Stand-Up Desks Combat Sedentary Habits

The research is clear-cut: Spending too many hours in a chair is killing us. Sedentary habits like prolonged computer-usage and television-watching correlates with shorter life spans, metabolic diseases (such as diabetes), and cardiovascular disease. What can we do about it?

Get Up and Move! Desk-based jobs = Societal Weight Gain

The solution sounds simple: repeated, frequent bouts of meandering-style activities can effectively combat the ill effects of sitting all day. Many of you have heard me promote “Manpo-Kei,” which is Dr. Catrine Tudor-Locke’s program of step-counting. Dr. Locke was my thesis mentor at ASU, where she pioneered walking programs for weight-loss and diabetes control. Today, she is at the fore-front of the movement to find alternatives to the traditional computer-based workstation and its expensive, ergonomic chair. Instead of spending hundreds on a great chair, get rid of that chair altogether!(1)

Replace the chair with a stability ball.
Change your desk height to allow for standing.
Add an under-desk pedal device for an active workstation.

Simply creating a sit/stand option increases workplace satisfaction. In Tudor-Locke’s research, workers using sit/stand desks report improved perceptions of energy, health, happiness, posture and productivity. Many sit/stand workstation users report much less body soreness, less back pain, less shoulder pain, and decreased wrist and elbow pain.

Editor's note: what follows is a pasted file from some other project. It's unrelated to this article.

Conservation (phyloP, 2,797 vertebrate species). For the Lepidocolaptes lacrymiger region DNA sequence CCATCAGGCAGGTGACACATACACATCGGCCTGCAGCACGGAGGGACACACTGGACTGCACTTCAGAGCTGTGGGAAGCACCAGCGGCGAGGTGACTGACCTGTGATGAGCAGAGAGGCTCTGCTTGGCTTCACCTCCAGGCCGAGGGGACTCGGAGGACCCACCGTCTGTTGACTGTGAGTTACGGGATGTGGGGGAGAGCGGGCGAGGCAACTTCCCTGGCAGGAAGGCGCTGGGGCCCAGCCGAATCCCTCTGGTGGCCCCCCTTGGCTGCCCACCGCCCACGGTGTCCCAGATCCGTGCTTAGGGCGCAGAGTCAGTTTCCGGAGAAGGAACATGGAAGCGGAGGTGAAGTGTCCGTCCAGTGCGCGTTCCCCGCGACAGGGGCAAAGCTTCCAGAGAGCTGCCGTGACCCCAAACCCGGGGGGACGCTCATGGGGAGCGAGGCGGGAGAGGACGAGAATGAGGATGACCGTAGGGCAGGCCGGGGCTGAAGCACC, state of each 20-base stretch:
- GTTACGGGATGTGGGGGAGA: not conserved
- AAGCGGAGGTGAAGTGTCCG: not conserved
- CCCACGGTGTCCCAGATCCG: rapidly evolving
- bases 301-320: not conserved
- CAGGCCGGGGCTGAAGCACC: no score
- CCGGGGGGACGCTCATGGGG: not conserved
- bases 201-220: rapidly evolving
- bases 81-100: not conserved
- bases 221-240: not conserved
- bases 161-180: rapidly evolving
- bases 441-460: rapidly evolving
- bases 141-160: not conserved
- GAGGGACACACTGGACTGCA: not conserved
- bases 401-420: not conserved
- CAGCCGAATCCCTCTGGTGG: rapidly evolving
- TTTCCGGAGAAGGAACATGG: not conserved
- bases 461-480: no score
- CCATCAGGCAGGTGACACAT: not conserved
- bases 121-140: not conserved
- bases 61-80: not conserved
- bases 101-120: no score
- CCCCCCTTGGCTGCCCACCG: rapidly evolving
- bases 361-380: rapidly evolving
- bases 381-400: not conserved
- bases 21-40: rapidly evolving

Even better, if you can add a pedal device under your desk, you can burn nearly 2 cal/min, or 120 calories per hour. If you pedal continuously, your increase in activity could generate significant changes in your body weight and overall health. If you’d like more information, email me!

[Tudor-Locke, C. Et al. 2014. Changing the way we work: Elevating energy expenditure with workstation alternatives. International Journal of Obesity, 38 (6), 755-65.]

Nancy L Howe

I was a daily exerciser and I ate my fruits and vegetables, but in 1997, I was diagnosed with cancer anyway. I experienced first-hand the benefits of physical activity during treatment and beyond. That was my "Aha!" moment. I left my corporate career, earned my masters at Arizona State University studying exercise science, and joined the staff of University of Arizona cancer researchers in 2005. In 2013, I earned my Cancer Exercise Specialist certification from the University of Northern Colorado, Rocky Mountain Cancer Rehabilitation Institute, and founded Strong Cancer Recovery. In 2017, I joined the Arizona State University Cancer Prevention and Integrative Medicine research team, and entered the PhD program at ASU's College of Nursing and Health Innovation. My research focus is breast-cancer-related lymphedema, including the preventive and ameliorative benefits of physical activity.

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